Monday, February 25, 2008

robyn is there

Great interview with Robyn over at Pitchfork (from whom I stole the above photo), and if her music and that picture don't make you realize that she's like one of the coolest people in the world, I refer you to the below excerpt, which is really long but says a lot about her, particularly for fans of really awesome electronic music, specifically those who realize that, without a doubt, Silent Shout was the best album of 2006:

Pitchfork: Is it true that you were at least partly inspired by the Knife?

Robyn: Yeah, I was inspired by the Knife. But the idea of starting my own company was there for a long time. I think the way that I was brought up...I was brought up in a theater family. My parents had an independent theater company here in Sweden during the 1980s, so I was raised watching my parents create independently, having a lot of fun and just doing what they wanted to do. I think that idea of independence as an artist was something I was always used to. And then I entered the industry from a very commercial perspective, and things were very different then from what I grew up with.

I spent the next 10 years kind of finding my way back to a place where I could feel like I could bring these two worlds together. After working with three different major record companies, not being happy with making music, starting to feel like maybe I just quit, go back to school and get myself an education [laughs]. I started to think about the idea of starting my own record company. I started talking to people and did a lot of research, then in 2004 decided to go for it. It was around that time that I worked with the Knife. Of course, seeing how they were working, they were already doing what I was hoping to do. It was like a kick in the butt. If they can do it with this very kind of leftfield music, and make it on their own and still have success, then my situation as a commercial artist, even though I would have other obstacles, would definitely be possible. Also, it was very inspiring to work with them because they were relating to pop music in a way I felt I could really connect to.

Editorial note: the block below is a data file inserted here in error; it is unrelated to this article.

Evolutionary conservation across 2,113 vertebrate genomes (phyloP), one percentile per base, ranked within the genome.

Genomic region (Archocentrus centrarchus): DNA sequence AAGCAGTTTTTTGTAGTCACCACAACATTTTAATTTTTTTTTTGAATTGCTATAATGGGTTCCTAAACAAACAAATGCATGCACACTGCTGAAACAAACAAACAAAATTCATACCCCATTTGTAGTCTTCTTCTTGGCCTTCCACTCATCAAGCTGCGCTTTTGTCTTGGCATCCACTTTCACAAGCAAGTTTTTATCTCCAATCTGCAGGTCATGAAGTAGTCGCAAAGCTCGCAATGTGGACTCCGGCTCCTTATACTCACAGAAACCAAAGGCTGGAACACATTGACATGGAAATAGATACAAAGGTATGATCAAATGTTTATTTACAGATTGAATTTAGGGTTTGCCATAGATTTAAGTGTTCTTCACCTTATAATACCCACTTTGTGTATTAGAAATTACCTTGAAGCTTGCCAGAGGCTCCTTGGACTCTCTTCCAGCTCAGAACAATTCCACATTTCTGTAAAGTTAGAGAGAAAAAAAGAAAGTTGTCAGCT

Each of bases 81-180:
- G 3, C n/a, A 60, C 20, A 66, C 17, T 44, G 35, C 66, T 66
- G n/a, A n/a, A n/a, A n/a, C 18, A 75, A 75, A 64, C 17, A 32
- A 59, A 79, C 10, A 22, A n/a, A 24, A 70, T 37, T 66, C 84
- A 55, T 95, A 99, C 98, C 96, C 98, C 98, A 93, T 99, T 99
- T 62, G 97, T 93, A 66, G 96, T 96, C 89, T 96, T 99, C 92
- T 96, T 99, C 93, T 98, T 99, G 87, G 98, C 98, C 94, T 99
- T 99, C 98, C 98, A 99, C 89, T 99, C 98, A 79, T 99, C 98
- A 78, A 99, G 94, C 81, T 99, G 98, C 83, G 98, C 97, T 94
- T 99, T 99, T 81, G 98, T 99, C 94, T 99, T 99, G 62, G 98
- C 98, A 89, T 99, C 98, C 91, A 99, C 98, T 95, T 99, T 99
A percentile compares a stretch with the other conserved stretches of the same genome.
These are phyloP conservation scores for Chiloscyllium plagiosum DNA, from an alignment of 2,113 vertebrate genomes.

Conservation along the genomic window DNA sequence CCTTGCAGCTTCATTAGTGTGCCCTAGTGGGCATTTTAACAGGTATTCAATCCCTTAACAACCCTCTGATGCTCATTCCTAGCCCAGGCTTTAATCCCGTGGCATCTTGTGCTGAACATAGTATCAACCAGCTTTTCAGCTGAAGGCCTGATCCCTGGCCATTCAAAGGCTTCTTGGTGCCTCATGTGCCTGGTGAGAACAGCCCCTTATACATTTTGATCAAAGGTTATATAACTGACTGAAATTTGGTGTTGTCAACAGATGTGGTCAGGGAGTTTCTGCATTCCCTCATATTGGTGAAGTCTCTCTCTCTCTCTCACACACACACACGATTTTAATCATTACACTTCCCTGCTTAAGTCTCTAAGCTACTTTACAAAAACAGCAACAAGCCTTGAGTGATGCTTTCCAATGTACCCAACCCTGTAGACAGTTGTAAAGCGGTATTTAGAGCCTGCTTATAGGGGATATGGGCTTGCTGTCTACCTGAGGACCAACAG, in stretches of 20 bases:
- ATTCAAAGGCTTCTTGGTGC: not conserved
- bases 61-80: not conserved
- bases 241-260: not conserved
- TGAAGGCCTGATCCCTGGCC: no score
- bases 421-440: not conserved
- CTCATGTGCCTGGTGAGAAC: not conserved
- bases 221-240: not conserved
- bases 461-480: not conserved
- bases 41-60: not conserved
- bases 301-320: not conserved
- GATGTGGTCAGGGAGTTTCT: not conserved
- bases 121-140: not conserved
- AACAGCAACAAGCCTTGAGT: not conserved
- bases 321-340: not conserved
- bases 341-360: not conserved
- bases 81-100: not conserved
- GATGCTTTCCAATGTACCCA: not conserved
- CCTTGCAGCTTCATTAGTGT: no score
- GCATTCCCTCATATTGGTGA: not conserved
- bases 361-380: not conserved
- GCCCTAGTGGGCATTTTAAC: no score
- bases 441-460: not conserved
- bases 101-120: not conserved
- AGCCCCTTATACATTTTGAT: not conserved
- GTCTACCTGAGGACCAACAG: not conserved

It was maybe a little bit like the way my parents looked at theater, where they were also kind of experimental and leftfield, but also not afraid of communicating on a very almost democratic level. Even though they were doing something that was only for a few people that knew about this little genre in theater that they were in, they were looking at themselves as something that could still communicate to all people. I think that's something that the Knife do as well. Even though they make the kind of music that they do, and they don't do interviews or show their faces and stuff, their music communicates with a lot of people outside the indie world. I felt connected to that, that philosophy. Commercial music is music that a lot of people connect to at the same time, but that doesn't mean it has to be something shallow or without personality.

As an addendum, The Knife produced the track "Who's That Girl" from Robyn, a fact which surprised me at first, as I had no knowledge of their connection, but now that I listen to it I can't imagine that awesome beat coming from anywhere else.

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